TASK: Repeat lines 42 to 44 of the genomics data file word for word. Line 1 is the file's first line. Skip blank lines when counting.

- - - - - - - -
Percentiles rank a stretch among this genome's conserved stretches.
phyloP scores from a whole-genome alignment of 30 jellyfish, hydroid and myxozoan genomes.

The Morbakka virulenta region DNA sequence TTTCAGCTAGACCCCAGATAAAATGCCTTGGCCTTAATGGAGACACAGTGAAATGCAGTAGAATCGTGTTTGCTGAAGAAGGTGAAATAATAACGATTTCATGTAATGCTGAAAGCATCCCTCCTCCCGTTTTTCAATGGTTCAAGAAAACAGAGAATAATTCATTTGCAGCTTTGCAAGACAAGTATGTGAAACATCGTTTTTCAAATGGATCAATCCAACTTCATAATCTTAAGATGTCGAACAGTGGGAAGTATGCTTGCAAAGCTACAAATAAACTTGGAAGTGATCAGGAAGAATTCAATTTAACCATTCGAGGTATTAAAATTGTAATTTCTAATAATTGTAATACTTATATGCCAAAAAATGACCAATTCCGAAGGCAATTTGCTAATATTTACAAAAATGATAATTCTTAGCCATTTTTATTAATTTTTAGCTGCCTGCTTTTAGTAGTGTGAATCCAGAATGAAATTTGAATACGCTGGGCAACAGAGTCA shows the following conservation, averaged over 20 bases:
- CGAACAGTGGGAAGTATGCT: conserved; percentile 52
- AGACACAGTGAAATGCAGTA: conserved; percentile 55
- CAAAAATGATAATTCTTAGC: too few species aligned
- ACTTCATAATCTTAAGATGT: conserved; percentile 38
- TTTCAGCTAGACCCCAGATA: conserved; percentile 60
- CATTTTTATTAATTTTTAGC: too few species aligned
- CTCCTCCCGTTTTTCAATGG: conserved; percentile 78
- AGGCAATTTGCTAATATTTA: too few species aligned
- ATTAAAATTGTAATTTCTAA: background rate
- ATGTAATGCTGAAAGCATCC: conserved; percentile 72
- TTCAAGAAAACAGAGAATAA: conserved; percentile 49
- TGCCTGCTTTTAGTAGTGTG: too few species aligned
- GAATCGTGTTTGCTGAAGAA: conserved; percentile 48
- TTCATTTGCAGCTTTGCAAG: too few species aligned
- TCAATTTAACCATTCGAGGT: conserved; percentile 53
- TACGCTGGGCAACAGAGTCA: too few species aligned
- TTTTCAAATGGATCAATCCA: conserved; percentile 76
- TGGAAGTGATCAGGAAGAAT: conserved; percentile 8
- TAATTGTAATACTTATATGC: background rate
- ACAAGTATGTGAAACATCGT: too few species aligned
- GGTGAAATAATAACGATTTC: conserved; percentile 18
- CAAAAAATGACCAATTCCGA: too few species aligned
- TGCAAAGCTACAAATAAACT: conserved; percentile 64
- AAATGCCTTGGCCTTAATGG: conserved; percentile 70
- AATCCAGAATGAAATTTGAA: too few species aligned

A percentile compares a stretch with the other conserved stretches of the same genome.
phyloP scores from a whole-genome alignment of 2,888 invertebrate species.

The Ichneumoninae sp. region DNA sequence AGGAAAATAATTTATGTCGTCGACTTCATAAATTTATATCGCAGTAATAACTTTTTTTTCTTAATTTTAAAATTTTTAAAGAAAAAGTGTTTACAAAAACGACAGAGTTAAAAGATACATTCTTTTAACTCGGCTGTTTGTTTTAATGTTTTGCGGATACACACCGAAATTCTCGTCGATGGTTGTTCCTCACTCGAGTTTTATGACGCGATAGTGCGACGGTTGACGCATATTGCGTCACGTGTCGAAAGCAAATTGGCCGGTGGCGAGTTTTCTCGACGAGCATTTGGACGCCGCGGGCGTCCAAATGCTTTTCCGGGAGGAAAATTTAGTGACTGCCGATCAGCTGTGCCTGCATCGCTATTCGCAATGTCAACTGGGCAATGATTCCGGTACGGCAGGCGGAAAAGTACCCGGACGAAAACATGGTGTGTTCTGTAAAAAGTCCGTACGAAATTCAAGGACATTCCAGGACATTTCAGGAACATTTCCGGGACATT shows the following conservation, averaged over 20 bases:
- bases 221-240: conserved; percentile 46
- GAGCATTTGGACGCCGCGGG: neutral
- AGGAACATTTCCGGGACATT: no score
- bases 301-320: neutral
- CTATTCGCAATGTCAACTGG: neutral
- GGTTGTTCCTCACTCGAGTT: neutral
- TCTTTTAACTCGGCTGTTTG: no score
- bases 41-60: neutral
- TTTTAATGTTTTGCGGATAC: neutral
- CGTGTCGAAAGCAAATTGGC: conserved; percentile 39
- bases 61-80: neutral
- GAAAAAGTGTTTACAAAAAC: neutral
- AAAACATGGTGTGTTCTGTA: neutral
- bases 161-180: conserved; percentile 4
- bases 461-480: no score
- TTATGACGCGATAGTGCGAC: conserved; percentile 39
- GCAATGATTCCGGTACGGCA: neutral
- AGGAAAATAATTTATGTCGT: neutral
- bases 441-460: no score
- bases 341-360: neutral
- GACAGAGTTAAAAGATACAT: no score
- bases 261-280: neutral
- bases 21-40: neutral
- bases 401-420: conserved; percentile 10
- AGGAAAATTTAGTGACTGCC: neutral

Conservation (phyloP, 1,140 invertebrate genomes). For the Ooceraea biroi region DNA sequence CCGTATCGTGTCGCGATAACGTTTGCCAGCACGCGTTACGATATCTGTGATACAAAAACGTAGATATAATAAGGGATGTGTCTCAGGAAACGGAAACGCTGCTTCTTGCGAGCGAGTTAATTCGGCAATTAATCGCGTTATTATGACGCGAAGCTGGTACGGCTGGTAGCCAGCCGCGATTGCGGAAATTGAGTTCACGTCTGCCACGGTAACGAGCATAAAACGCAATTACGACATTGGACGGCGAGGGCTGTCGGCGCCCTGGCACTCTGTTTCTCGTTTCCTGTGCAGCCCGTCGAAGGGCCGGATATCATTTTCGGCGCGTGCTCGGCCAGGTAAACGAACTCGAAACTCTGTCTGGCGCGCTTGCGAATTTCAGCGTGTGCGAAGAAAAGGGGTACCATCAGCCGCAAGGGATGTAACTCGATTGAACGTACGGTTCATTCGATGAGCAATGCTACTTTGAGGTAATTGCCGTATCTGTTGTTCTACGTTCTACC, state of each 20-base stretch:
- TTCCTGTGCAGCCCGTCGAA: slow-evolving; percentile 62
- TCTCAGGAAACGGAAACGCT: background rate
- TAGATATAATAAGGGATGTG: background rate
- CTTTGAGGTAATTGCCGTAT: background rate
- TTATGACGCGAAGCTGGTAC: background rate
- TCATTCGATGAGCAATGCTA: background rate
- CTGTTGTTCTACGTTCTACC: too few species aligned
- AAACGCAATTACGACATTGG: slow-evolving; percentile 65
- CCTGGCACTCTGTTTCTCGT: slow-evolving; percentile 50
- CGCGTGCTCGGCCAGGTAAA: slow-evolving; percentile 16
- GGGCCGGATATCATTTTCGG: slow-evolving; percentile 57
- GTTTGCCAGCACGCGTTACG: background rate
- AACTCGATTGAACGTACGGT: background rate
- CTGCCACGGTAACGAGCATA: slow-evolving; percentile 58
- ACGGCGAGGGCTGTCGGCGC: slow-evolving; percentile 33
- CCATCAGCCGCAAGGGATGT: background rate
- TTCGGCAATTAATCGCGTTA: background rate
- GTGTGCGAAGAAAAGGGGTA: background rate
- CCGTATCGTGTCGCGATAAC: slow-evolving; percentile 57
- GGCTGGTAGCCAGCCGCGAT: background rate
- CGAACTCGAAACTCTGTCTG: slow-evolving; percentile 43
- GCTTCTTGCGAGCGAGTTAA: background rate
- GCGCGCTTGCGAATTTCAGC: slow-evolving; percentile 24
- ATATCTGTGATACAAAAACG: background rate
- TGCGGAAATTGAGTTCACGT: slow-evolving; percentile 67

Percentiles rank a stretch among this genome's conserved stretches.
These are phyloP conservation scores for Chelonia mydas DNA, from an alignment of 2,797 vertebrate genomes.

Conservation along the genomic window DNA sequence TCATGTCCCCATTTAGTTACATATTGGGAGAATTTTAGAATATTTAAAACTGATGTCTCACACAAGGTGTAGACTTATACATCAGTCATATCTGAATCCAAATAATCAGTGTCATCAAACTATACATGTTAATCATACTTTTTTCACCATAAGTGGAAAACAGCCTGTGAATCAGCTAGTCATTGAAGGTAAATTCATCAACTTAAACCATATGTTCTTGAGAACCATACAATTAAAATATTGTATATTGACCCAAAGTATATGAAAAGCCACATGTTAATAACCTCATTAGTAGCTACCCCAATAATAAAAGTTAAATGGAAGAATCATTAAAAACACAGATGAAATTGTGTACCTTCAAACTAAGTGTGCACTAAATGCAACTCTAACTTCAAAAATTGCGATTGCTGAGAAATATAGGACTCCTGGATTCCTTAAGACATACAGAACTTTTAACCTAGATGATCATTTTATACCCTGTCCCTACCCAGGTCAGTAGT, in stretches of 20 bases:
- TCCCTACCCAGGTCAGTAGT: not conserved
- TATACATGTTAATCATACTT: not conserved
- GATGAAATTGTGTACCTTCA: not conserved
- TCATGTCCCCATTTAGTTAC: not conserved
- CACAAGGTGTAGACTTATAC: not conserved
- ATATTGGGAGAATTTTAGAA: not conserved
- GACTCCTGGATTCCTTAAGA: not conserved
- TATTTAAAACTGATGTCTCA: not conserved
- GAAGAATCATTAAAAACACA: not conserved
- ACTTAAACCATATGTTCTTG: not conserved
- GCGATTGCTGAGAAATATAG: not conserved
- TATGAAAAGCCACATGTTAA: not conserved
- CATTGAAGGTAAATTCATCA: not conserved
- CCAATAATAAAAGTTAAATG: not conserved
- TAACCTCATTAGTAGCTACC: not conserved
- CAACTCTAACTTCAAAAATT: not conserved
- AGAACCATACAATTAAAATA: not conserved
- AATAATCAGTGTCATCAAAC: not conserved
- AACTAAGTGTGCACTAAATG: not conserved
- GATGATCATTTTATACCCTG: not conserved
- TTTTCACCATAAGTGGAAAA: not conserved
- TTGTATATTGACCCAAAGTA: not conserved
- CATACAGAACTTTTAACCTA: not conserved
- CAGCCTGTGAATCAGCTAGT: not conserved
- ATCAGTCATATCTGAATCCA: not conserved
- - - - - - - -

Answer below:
- bases 61-80: neutral
- GAAAAAGTGTTTACAAAAAC: neutral
- AAAACATGGTGTGTTCTGTA: neutral